Do fans care about "uncertainty of outcome"?
One of the arguments in "The Wages of Wins" is that fan interest in a game is proportional to the amount of "uncertainty of outcome" in the game. For instance, two closely-matched teams playing each other should draw higher interest than the Yankees against the Royals.
The TWOW authors illustrate this theory with the example of ESPN Classic, the channel that broadcasts reruns of historic games. Even though these are some of the best games in sports history, the authors argue, ratings are very, very low. According to the authors, that's because viewers value uncertainty, and everyone knows who's going to win the rerun.
I can't fully agree. I don't think the reason few people watch the reruns is just because they know who's going to win – it's because they also know the score, and the sequence of events, and the plot. It's also because they may have seen the game before. It's also that live games have a more "participatory" feel than taped ones. And it's also because live games are "news," while old ones aren't. (Would you watch a game tape-delayed by six hours, even if you had no idea what happened? I wouldn't.)
You can understand that fans don't want to watch an old game without necessarily believing that they care, for a live game, whether a team is a 55% favorite or a 60% favorite.
So I decided to look up the three studies the authors cited. I only found one of them online (via my public library), and I don't find it at all convincing.
It's from the Fall 1992 issue (36.2) of the journal "American Economist." It's by Glenn Knowles, Keith Sherony, and Mike Haupert, and it's called "The Demand for Major League Baseball: A Test of the Uncertainty of Outcome Hypothesis." (I couldn't find it online, even an abstract.)
Knowles, Sherony and Haupert take every game in the 1988 National League. They run a regression to predict attendance based on these variables:
Games Behind (sum of GB for both teams)
Whether the game is a weekend game
Whether the game is a night game
Population of home city
Unemployment rate of home city
Per Capita Income of home city
Distance between the teams' two cities
The game's betting line (quadratic).
Their findings: the two income variables are not signficant. All the other variables are significant in the expected direction (for instance, the bigger the city, the higher the attendance).
And, most important for this study, the authors find that attendance increases up to the point where the home team has a .600 chance of winning; then it declines.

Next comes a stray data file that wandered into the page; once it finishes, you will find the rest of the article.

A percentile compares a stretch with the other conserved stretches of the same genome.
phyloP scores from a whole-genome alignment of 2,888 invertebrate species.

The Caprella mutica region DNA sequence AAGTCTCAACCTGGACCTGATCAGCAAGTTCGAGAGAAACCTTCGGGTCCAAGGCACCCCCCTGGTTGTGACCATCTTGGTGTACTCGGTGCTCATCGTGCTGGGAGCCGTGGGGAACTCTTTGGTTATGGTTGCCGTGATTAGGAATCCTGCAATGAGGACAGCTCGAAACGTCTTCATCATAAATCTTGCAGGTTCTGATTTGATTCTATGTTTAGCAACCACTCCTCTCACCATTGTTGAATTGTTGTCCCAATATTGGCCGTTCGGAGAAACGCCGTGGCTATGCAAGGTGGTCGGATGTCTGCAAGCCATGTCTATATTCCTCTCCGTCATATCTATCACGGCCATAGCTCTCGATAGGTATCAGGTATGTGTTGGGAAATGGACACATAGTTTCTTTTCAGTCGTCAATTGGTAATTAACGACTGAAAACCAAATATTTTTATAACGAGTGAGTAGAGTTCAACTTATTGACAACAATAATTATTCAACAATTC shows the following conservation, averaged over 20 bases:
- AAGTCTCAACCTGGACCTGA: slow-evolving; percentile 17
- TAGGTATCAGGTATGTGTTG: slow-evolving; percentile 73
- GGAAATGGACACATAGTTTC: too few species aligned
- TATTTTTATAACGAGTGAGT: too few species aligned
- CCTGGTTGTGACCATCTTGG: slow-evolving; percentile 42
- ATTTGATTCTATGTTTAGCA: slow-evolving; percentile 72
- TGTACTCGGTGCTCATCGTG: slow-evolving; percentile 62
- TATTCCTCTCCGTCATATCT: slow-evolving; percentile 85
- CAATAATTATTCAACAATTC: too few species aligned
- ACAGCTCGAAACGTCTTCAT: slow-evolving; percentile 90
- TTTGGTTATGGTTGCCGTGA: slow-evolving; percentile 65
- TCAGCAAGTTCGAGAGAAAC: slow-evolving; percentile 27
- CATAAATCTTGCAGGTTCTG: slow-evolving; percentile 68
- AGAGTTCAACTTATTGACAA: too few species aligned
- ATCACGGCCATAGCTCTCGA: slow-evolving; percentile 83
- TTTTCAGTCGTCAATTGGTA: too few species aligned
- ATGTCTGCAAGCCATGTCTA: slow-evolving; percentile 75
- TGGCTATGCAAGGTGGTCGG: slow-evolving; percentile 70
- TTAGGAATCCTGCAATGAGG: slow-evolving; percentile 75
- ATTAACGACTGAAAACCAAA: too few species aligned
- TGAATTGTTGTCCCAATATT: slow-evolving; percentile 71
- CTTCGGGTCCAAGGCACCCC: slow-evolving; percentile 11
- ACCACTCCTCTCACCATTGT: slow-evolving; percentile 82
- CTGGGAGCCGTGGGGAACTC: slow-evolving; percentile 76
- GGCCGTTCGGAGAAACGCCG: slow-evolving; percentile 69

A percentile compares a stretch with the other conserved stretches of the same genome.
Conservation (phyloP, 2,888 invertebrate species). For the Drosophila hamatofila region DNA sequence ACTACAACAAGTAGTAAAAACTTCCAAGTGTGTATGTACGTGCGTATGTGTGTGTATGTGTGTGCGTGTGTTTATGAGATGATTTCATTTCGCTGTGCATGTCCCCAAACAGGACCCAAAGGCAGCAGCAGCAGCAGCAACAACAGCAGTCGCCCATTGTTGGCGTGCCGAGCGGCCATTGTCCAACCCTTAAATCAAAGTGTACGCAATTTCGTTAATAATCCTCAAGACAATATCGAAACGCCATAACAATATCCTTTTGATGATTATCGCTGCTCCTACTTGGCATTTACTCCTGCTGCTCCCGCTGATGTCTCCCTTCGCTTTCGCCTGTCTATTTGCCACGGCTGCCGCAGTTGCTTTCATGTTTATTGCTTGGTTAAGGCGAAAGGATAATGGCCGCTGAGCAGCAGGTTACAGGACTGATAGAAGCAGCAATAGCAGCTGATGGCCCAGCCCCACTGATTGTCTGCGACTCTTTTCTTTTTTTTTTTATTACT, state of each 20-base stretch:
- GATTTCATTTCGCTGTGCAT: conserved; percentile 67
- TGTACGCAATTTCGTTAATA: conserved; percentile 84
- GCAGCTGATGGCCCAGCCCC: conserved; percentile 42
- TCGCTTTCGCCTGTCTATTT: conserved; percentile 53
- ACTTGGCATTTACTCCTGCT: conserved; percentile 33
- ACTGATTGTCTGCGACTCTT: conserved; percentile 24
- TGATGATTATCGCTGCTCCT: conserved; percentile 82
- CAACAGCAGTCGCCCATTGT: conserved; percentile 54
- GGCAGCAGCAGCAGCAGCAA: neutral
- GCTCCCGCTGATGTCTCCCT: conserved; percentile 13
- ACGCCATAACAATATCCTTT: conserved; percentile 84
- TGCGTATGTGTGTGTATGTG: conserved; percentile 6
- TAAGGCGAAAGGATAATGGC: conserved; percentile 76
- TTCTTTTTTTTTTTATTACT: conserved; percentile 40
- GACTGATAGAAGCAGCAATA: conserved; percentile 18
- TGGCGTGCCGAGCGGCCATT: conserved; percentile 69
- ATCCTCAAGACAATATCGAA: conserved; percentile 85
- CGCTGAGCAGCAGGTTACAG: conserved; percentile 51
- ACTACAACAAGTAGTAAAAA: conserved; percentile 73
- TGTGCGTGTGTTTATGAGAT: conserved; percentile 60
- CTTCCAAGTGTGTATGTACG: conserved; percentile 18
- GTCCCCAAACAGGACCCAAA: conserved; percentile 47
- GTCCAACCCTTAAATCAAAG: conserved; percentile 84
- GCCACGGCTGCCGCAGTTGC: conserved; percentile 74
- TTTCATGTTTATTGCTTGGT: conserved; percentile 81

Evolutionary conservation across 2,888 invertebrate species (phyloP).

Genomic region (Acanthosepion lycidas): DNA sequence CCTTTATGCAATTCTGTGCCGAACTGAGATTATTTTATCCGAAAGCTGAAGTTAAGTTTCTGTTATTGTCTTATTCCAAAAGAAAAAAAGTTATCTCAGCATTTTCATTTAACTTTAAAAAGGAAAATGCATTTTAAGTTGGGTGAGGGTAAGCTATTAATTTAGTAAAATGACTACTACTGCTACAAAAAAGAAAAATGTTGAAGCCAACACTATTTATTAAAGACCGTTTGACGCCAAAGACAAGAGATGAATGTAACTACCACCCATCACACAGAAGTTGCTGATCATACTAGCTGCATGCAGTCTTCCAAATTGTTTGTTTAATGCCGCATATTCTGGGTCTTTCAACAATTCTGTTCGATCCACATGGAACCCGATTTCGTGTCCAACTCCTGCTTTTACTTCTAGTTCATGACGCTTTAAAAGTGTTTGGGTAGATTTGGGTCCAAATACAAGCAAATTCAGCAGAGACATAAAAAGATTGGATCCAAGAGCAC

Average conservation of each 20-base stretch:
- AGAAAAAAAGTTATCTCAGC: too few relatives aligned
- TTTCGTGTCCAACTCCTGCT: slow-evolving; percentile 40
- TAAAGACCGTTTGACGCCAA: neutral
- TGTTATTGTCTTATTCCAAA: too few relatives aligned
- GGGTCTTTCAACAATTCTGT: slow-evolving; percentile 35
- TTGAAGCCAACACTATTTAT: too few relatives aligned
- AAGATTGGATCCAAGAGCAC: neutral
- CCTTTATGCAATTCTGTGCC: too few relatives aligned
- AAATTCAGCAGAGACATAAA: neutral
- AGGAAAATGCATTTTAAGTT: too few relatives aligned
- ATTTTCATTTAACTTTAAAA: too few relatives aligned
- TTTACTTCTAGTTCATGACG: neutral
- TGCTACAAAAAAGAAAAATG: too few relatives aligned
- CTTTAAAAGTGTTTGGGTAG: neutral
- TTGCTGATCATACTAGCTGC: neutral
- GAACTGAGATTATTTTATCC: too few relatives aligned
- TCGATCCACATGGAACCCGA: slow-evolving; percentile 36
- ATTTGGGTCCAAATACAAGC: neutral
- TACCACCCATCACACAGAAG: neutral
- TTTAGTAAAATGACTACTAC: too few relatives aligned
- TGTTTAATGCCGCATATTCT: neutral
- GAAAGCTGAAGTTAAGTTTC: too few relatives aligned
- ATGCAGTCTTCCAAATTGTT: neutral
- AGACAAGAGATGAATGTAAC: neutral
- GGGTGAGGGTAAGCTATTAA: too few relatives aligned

The authors conclude:
"The uncertainty of the game's outcome indeed a significant determinant of attendance. In addition it was shown that attendance is maximized when the home team is slightly favored. ... These results indicate that competitive balance is important in MLB, and that league-wide cooperation in establishing it will increase attendance ..."
But there are obvious problems with the regression.
-- the assumption that attendance should depend on the sum of the two team's GB is not reasonable, since, for the most part, paying customers are fans of only the home team. If the home team is one game out of first place, and the visiting team is 20 games out, you'd expect attendance to be high – the other way around, you'd expect it to be low.
-- GB has different meaning early in the season vs. late in the season, but the regression treats them the same.
-- why should attendance be based on the distance between the two cities? Do you really expect more Yankee fans to come out to see the Twins than the Mariners because Minnesota is only half as far away? An indicator variable for "traditional rivalry" or something would have been more appropriate.
-- while attendance does correlate with city size, the relationship is not perfect. Some large cities, it is argued, don't have as much per-capita fan support for cultural reasons – I've heard Philadelphia described this way. If, in 1988, baseball hotbed teams tended to be close to .500, while less fanatical cities tended to be at the extremes, this could cause the observed effect without anything to do with in-game parity.
-- in 1988, the teams with the best records happened to be the ones with the highest populations – New York and Los Angeles. Suppose that attendance isn't exactly proportional to population, but drops off after a few million people in the Metro area (which kind of makes sense – once a game is sold out, it's sold out, no matter how many people want to attend). Suppose that, for this reason (or any other), the regression overestimates the Mets' expected attendance. Then, the regression might falsely attribute the difference to the fact that the Mets are so good that they play too many "unbalanced" games.
It's possible that despite these problems, the results still hold. To find out, you'd have to fix some of these issues and see if the ".600" result changes. (My intuition is that it would indeed change.)
And there's another argument. Conventional wisdom is that fans want to see their team win, but, also, they come out to see good opposition, and noted superstar players on the opposing team. If both those are true, what should happen?
First, more fans should come out when the home team has a higher chance of winning the game. And, second, fewer fans should come out when the other team doesn’t have any glamour.
This would explain the ".600" result perfectly. Attendance increases as the team improves from .500 – but, when the opposition is a bad team (and therefore the chance of winning increases past .600), some fans decide to stay home.
Under that theory, it may *appear* that fans care about uncertainty of outcome, but what they really care about is watching their good team play another decent team.
And that latter theory seems a lot more plausible to me.